"Triple play" is the magic word: the parallel transmission of information, voice and video images in real time. At present, though, network operators are finding it hard to cope with the rising data stream. Customers with a DSL connection expect high-speed delivery of data at all times despite the growing volume of information – but there is no guarantee that they will get it. At peak traffic times, the data stream slows down and data may even be lost on the way. This type of failure severely impairs Internet telephony, as the words get chopped up and are inclined to echo. When videos are played back in real time, a time delay causes the picture to jerk. It is therefore essential to have a guaranteed data transmission rate for future multimedia applications.
Scientists from the Munich-based Fraunhofer Institute for Communication Systems ESK and the University of Paderborn are among the participants in a collaborative project with Infineon Technologies dubbed "NGN PlaNetS", which has been set up to investigate the use of Ethernet on the Internet. This technology has been established in private and corporate networks for a long time – and it is cheaper than expanding network capacity, too. "Ethernet has the advantage of being used already in more than 95 percent of home and company networks. That makes it easier to combine it with the Internet," explains ESK scientist Dietmar Tölle. The researchers have meanwhile demonstrated in a laboratory that Ethernet is indeed able to handle triple-play services.
The Ethernet solution enables data streams to be delivered without difficulty at the same time as videos and telephone calls. The system is flexible enough to bypass overloaded sections of the data path via alternative routes. The ESK has developed procedures for monitoring all current data streams and re-routing them where there is a risk of congestion. The industrial partners in the NGN-PlaNetS project are testing these procedures in prototypes for the next generation of Internet.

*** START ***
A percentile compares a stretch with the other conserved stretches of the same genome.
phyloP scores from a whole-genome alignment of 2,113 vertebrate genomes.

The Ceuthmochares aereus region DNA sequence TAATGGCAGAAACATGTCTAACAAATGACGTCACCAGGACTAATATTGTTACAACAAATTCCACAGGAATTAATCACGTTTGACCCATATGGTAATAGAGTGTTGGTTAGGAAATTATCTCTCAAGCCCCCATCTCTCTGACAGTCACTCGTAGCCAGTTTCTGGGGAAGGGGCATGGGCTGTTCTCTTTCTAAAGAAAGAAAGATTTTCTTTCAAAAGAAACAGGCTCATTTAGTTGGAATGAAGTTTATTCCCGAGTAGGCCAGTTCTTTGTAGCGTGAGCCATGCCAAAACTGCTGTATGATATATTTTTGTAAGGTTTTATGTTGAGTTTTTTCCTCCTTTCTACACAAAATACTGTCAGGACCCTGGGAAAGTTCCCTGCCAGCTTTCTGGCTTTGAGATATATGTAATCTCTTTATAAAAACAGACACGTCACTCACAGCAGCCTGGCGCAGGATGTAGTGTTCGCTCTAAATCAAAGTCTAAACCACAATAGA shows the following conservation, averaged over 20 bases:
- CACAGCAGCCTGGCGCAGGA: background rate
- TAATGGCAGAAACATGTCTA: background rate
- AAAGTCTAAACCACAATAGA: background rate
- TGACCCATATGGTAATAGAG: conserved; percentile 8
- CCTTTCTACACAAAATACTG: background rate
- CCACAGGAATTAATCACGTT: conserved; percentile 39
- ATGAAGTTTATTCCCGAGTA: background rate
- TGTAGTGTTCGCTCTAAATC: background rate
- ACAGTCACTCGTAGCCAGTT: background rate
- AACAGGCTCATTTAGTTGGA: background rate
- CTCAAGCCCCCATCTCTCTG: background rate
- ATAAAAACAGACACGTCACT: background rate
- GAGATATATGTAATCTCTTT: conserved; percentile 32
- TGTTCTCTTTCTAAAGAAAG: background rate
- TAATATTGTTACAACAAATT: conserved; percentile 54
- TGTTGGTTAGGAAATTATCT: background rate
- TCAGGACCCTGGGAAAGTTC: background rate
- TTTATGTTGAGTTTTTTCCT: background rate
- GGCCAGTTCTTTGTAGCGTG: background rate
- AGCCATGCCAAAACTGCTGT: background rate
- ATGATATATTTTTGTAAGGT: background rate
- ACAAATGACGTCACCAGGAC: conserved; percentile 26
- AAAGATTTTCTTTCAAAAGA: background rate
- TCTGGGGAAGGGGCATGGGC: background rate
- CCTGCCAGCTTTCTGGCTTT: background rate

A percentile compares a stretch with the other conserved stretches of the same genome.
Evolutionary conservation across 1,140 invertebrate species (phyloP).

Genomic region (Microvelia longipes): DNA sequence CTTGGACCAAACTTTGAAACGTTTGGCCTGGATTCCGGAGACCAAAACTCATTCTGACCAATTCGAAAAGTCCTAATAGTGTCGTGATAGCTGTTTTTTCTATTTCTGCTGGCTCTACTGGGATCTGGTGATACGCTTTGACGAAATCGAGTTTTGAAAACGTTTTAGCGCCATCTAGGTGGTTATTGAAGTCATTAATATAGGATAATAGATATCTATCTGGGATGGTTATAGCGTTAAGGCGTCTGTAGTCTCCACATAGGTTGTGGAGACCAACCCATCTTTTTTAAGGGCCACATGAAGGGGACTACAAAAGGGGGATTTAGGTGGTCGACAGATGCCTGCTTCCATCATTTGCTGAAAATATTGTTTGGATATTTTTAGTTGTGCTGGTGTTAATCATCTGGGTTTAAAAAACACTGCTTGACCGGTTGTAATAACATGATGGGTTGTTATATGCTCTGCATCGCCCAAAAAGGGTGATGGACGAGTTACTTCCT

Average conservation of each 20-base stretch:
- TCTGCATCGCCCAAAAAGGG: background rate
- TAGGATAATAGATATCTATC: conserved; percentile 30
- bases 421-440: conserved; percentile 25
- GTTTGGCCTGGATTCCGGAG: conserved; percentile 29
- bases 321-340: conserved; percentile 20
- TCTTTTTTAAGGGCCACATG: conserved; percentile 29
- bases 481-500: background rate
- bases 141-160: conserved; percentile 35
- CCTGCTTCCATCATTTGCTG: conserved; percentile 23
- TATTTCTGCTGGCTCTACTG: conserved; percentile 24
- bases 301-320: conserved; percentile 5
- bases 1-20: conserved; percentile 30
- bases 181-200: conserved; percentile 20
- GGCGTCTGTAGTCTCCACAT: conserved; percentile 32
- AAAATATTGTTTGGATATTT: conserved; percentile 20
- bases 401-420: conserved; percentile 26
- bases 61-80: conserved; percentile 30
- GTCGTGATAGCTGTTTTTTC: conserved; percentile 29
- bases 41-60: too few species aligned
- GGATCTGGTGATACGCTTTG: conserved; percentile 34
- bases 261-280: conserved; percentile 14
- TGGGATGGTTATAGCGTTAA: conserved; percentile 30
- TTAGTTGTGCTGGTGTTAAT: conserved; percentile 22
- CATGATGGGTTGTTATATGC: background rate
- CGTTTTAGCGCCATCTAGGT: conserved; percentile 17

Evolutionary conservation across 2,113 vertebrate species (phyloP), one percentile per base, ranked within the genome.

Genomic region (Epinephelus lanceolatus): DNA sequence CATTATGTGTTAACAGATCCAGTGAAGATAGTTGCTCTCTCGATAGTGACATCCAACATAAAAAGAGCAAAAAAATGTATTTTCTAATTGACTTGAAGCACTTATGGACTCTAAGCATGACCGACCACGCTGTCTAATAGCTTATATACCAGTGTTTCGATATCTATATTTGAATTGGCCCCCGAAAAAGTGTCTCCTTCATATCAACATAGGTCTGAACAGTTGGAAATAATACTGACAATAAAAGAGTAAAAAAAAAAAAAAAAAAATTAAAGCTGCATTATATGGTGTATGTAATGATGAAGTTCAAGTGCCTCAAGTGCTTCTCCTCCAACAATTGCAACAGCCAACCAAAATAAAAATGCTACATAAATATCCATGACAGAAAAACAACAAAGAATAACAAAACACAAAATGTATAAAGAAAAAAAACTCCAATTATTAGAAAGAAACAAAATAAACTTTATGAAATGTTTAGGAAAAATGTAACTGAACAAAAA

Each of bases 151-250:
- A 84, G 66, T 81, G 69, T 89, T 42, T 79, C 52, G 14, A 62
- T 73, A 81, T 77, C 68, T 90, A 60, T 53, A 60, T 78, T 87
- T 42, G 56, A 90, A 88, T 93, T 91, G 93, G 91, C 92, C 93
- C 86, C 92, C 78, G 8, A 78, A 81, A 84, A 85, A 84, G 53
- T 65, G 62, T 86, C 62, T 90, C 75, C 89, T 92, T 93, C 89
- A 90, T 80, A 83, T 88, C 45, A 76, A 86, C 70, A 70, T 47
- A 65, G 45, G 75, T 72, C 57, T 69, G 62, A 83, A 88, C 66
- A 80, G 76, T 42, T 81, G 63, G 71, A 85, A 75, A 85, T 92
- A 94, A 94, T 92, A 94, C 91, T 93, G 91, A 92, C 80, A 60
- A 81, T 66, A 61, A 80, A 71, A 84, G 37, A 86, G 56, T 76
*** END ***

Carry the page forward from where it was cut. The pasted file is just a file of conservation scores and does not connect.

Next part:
Monika Weiner | alfa
Stanford researchers create new special-purpose computer that may someday save us billions
21.10.2016 | Stanford University
New 3-D wiring technique brings scalable quantum computers closer to reality
19.10.2016 | University of Waterloo
Researchers from the Institute for Quantum Computing (IQC) at the University of Waterloo led the development of a new extensible wiring technique capable of controlling superconducting quantum bits, representing a significant step towards to the realization of a scalable quantum computer.
"The quantum socket is a wiring method that uses three-dimensional wires based on spring-loaded pins to address individual qubits," said Jeremy Béjanin, a PhD...
In a paper in Scientific Reports, a research team at Worcester Polytechnic Institute describes a novel light-activated phenomenon that could become the basis for applications as diverse as microscopic robotic grippers and more efficient solar cells.
A research team at Worcester Polytechnic Institute (WPI) has developed a revolutionary, light-activated semiconductor nanocomposite material that can be used...
By forcefully embedding two silicon atoms in a diamond matrix, Sandia researchers have demonstrated for the first time on a single chip all the components needed to create a quantum bridge to link quantum computers together.
"People have already built small quantum computers," says Sandia researcher Ryan Camacho. "Maybe the first useful one won't be a single giant quantum computer...
COMPAMED has become the leading international marketplace for suppliers of medical manufacturing. The trade fair, which takes place every November and is co-located to MEDICA in Dusseldorf, has been steadily growing over the past years and shows that medical technology remains a rapidly growing market.
In 2016, the joint pavilion by the IVAM Microtechnology Network, the Product Market “High-tech for Medical Devices”, will be located in Hall 8a again and will...
'Ferroelectric' materials can switch between different states of electrical polarization in response to an external electric field. This flexibility means they show promise for many applications, for example in electronic devices and computer memory. Current ferroelectric materials are highly valued for their thermal and chemical stability and rapid electro-mechanical responses, but creating a material that is scalable down to the tiny sizes needed for technologies like silicon-based semiconductors (Si-based CMOS) has proven challenging.
Now, Hiroshi Funakubo and co-workers at the Tokyo Institute of Technology, in collaboration with researchers across Japan, have conducted experiments to...
14.10.2016 | Event News
14.10.2016 | Event News
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21.10.2016 | Information Technology
21.10.2016 | Materials Sciences